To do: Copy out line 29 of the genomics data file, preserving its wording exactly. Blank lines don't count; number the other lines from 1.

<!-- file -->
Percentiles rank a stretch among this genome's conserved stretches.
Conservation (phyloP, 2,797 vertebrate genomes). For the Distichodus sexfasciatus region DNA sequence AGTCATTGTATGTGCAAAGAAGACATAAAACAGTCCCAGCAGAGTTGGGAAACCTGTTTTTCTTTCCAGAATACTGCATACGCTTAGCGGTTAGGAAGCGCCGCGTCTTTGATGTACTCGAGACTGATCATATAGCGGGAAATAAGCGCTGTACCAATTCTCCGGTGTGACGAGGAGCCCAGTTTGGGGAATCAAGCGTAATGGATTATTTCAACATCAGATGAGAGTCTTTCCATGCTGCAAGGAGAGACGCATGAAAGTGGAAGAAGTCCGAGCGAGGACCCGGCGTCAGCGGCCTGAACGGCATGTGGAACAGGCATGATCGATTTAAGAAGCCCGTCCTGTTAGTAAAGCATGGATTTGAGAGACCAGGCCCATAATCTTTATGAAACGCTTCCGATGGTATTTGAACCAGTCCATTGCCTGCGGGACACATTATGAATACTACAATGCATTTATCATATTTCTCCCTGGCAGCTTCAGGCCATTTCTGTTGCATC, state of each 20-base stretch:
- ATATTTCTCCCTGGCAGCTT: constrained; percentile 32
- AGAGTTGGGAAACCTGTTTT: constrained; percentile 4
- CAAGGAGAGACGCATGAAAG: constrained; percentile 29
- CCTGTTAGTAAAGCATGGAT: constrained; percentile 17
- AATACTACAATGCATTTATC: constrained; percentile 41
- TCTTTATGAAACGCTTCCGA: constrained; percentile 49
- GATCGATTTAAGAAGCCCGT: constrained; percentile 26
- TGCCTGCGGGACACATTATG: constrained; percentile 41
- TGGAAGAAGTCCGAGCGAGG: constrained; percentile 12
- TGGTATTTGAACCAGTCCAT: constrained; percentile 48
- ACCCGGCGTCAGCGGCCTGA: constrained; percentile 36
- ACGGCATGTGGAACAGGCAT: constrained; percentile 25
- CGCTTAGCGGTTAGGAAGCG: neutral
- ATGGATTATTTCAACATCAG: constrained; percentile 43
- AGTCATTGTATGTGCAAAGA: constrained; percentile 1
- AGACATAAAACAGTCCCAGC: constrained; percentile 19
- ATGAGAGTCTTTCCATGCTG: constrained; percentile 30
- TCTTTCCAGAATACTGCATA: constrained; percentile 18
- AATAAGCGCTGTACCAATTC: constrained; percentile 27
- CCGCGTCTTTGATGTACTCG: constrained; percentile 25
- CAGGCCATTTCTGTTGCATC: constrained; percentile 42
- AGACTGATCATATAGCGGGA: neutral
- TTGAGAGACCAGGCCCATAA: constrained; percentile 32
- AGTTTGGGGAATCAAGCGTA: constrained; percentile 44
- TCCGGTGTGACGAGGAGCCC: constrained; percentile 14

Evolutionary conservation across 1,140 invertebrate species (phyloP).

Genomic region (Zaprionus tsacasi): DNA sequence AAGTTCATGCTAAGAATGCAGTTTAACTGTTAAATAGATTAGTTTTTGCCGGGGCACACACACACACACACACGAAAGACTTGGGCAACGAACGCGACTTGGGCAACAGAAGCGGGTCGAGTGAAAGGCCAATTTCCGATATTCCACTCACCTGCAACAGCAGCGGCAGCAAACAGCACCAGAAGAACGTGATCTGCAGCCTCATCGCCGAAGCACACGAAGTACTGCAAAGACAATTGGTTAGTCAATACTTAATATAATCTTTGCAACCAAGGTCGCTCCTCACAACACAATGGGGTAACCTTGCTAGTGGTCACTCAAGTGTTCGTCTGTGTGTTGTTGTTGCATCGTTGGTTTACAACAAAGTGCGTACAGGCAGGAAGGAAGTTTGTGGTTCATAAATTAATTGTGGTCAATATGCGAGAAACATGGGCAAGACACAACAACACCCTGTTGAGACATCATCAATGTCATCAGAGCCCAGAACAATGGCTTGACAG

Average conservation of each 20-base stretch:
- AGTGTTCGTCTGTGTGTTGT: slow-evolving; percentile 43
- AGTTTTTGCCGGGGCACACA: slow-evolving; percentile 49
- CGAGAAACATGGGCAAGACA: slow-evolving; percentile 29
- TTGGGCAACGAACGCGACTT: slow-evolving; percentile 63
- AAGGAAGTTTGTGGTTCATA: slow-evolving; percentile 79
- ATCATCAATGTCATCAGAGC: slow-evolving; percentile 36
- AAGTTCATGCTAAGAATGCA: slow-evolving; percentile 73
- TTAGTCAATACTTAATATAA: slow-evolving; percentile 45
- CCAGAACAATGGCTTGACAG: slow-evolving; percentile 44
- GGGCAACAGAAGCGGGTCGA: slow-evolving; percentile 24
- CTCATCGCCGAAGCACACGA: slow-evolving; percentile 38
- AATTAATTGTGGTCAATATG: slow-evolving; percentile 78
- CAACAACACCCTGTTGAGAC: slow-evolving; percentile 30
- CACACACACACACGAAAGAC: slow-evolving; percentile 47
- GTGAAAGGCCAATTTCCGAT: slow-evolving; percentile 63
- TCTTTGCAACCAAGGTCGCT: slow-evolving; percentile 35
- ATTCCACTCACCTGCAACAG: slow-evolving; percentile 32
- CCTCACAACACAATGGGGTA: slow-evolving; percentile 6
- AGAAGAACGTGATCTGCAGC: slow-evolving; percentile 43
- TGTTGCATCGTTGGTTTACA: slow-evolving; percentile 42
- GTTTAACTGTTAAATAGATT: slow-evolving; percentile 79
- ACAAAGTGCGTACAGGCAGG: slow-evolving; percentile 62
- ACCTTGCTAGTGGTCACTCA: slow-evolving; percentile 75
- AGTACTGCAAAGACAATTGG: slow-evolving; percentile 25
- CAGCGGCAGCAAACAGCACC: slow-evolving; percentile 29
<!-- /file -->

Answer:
Genomic region (Zaprionus tsacasi): DNA sequence AAGTTCATGCTAAGAATGCAGTTTAACTGTTAAATAGATTAGTTTTTGCCGGGGCACACACACACACACACACGAAAGACTTGGGCAACGAACGCGACTTGGGCAACAGAAGCGGGTCGAGTGAAAGGCCAATTTCCGATATTCCACTCACCTGCAACAGCAGCGGCAGCAAACAGCACCAGAAGAACGTGATCTGCAGCCTCATCGCCGAAGCACACGAAGTACTGCAAAGACAATTGGTTAGTCAATACTTAATATAATCTTTGCAACCAAGGTCGCTCCTCACAACACAATGGGGTAACCTTGCTAGTGGTCACTCAAGTGTTCGTCTGTGTGTTGTTGTTGCATCGTTGGTTTACAACAAAGTGCGTACAGGCAGGAAGGAAGTTTGTGGTTCATAAATTAATTGTGGTCAATATGCGAGAAACATGGGCAAGACACAACAACACCCTGTTGAGACATCATCAATGTCATCAGAGCCCAGAACAATGGCTTGACAG